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Wednesday, October 18, 2017

Playing Tag and Tit for Tat

Yesterday, I started out to clip Bow's nails. but he wanted to play chase, instead. So I decided to film our game of tag, and in the process, I forgot that I was still holding onto the scissors. So it turned out I was running with scissors, something you should never try at home!

I am probably not the best person at interpreting body language, but just as I insisted that Bow learn to spell out what he wants, he has always insisted that I should also try to read his body language. Over the years, even though I may still seem obtuse to Bow, I believe that I have gotten better at reading simple non-verbal cues -- not just Bow's. I have gotten better at paying attention to those things in humans, too.


Bow is a gentle playmate who is perfectly harmless if you respect his personal boundaries -- and if you insist that he respect yours. But most of that is not something we do with language alone. Yes, saying "no" when you don't like something is important, but if you don't back up that "no" with immediate action, then nobody -- least of all Bow --will take it seriously.

This is something that I found really difficult to explain to many interns, and it is one of the reasons I am reluctant to advertise an opening for an intern and caretaker for Bow. People have not been trained in the simple rules of tit-for-tat, and so they expect other countries not to invade them out of the kindness of their hearts, other people not to harass them just because it is not nice, and everybody to act PC -- or else, they will get a lecture ten years later about how they really hurt someone. And if they find that this does not work for them -- which invariably it doesn't -- they hold seminars and workshops on world peace, sexual harassment and anti-bullying.

No bully will ever be stopped unless we stand up to him right then and there, in the moment, and no rape was ever prevented by crying foul long after the statute of limitations has run. I'm sorry, but life does not work that way.

With Bow, as with every other person I know, you have to let him know right away if he's crossed a line. He respects boundaries, but you need to clearly signal where they are. If he does something you don't like, you have to respond strongly, but firmly, neither over-reacting nor just letting it happen. I tried to explain some of this to my interns years ago in this hub:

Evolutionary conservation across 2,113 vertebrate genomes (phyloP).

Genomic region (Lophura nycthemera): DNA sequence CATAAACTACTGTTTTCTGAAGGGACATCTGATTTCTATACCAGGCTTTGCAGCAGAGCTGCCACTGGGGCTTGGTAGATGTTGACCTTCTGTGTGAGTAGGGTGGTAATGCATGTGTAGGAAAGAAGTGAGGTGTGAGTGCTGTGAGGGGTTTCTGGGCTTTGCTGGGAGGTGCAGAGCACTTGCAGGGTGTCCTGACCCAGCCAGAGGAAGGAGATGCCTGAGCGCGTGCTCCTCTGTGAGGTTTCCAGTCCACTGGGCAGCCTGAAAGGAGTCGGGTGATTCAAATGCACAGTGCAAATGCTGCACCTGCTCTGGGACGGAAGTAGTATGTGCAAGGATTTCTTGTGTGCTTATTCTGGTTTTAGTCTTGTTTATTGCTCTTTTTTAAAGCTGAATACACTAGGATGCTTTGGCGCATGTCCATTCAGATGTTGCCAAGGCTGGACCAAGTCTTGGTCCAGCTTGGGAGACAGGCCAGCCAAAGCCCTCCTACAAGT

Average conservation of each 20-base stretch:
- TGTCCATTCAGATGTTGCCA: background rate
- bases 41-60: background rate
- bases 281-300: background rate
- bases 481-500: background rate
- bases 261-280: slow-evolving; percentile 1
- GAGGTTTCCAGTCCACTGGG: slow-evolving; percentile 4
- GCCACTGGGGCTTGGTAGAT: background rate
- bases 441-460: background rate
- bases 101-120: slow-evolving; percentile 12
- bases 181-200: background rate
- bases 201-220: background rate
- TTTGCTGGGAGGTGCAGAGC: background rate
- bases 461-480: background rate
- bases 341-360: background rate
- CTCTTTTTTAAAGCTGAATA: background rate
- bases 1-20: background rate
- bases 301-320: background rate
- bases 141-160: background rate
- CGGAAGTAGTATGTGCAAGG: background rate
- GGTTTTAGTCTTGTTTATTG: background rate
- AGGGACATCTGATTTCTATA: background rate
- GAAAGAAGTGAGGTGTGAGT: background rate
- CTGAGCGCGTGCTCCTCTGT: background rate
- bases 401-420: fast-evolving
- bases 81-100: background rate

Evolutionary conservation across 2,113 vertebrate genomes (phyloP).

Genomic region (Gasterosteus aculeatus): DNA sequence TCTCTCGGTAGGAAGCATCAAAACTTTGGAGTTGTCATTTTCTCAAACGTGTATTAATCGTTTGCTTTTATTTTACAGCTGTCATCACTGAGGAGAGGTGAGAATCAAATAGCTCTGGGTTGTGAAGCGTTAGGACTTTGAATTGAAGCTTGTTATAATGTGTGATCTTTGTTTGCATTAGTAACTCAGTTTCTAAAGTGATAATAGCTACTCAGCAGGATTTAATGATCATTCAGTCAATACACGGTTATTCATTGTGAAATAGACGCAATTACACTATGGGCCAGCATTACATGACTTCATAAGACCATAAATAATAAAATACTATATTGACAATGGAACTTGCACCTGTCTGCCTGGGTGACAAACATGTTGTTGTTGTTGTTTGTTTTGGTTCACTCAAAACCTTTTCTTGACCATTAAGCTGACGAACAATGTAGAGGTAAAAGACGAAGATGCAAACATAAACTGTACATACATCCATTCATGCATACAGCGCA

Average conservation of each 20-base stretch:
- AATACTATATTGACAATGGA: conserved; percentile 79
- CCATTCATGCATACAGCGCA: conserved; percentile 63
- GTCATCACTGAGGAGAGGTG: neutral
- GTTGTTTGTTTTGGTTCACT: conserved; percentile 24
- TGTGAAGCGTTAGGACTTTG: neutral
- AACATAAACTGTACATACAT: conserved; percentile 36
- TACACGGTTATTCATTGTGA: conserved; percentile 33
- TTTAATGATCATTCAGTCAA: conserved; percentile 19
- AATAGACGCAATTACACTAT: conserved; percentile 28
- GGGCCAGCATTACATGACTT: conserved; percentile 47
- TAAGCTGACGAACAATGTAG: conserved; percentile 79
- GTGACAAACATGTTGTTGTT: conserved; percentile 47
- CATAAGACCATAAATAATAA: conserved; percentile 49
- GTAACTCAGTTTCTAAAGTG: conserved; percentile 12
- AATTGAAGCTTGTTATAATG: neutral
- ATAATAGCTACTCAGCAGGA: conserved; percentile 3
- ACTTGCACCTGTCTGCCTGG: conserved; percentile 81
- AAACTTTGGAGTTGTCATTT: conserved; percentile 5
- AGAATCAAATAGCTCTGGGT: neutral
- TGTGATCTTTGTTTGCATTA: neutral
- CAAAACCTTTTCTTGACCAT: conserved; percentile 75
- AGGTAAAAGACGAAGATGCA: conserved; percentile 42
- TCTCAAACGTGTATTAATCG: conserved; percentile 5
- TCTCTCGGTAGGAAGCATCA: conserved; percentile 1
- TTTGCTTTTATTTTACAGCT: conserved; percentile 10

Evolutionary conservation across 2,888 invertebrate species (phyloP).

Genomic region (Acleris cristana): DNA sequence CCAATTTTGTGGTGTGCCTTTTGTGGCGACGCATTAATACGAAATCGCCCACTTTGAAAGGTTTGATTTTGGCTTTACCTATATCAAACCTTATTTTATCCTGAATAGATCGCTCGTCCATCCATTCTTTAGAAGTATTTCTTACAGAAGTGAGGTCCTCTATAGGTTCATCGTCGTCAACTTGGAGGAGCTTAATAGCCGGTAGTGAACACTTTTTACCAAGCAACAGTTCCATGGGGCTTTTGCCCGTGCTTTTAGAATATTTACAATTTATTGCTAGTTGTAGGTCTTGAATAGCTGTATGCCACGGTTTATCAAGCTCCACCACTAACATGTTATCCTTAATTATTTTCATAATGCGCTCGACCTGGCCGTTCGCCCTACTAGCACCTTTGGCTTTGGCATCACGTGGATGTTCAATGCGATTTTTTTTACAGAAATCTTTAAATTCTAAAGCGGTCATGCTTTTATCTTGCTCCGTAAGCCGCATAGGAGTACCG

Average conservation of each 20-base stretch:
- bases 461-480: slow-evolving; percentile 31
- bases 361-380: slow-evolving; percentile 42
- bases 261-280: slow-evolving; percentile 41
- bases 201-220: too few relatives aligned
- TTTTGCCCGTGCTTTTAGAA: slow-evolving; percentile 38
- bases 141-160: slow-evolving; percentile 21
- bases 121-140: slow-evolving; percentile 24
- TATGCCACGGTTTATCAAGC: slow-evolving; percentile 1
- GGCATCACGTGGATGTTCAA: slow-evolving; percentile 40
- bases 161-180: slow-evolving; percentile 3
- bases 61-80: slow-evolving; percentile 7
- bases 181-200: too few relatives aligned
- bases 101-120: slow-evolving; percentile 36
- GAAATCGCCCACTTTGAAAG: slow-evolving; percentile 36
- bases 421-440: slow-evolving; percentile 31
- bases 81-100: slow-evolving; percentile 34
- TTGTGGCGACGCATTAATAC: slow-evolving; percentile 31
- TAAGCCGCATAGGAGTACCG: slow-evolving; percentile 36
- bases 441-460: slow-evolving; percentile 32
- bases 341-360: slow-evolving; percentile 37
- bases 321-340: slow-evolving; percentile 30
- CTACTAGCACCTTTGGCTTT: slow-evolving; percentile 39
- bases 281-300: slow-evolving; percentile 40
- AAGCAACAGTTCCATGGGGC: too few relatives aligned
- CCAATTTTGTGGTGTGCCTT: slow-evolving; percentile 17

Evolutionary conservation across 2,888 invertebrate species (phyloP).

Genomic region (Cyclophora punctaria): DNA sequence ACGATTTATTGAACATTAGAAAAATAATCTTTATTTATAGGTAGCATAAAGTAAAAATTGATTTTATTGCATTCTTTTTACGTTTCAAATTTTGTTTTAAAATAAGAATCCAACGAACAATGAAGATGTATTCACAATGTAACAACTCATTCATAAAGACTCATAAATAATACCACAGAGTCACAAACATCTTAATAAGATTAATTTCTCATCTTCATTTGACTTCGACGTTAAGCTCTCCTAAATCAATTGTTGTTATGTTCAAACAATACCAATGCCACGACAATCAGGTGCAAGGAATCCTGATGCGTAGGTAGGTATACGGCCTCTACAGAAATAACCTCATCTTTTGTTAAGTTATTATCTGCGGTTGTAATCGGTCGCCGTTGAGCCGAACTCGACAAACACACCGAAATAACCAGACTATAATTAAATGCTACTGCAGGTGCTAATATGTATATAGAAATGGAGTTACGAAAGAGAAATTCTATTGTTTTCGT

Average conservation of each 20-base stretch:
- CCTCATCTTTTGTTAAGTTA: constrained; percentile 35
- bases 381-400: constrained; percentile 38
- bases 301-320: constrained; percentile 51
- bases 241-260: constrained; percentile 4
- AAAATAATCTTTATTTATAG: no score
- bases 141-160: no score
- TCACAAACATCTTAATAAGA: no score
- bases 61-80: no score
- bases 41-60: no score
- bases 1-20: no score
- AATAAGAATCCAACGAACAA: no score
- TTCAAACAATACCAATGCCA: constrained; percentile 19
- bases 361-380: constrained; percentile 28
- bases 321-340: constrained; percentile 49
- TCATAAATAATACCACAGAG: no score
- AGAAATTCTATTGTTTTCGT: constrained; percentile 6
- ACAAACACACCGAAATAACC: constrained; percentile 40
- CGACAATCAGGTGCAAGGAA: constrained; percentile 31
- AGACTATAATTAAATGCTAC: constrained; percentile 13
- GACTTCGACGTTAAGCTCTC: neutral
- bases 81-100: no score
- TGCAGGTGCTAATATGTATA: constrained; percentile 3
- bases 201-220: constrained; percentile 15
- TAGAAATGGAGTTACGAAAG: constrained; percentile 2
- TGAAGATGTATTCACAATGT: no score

https://hubpages.com/animals/So-you-want-to-work-with-Bow

Right now, in the current political atmosphere, I do not feel I can impose the rules outlined above on anyone who has been socialized to fit in to today's society. Most people have been trained to submit to a violation of their boundaries, and then to complain about it afterwards. This policy leads to an escalation of the initiation of aggression over time throughout the society. When I try to speak out about this, I am shut down on social media.

I think maybe the problem goes all the way back to kindergarten. Everybody knows the Golden Rule, but it is being taught all wrong to American children right now. They are told to treat others in the way they would like to be treated, but they are not told what to do if others do not treat them that way. The tit-for-tat part has been left out. Here's how it was taught to me. When I was going off to kindergarten in Israel, my mother said to me:  "If anybody hits you, Aya,  you hit them right back -- only harder." I didn't particularly want to. I'm not a violent person. But she explained that it wasn't about what I wanted. She said it was my duty as a good person, because it would help other people, too. If everybody lived by this rule, I think it would save us all a lot of trouble.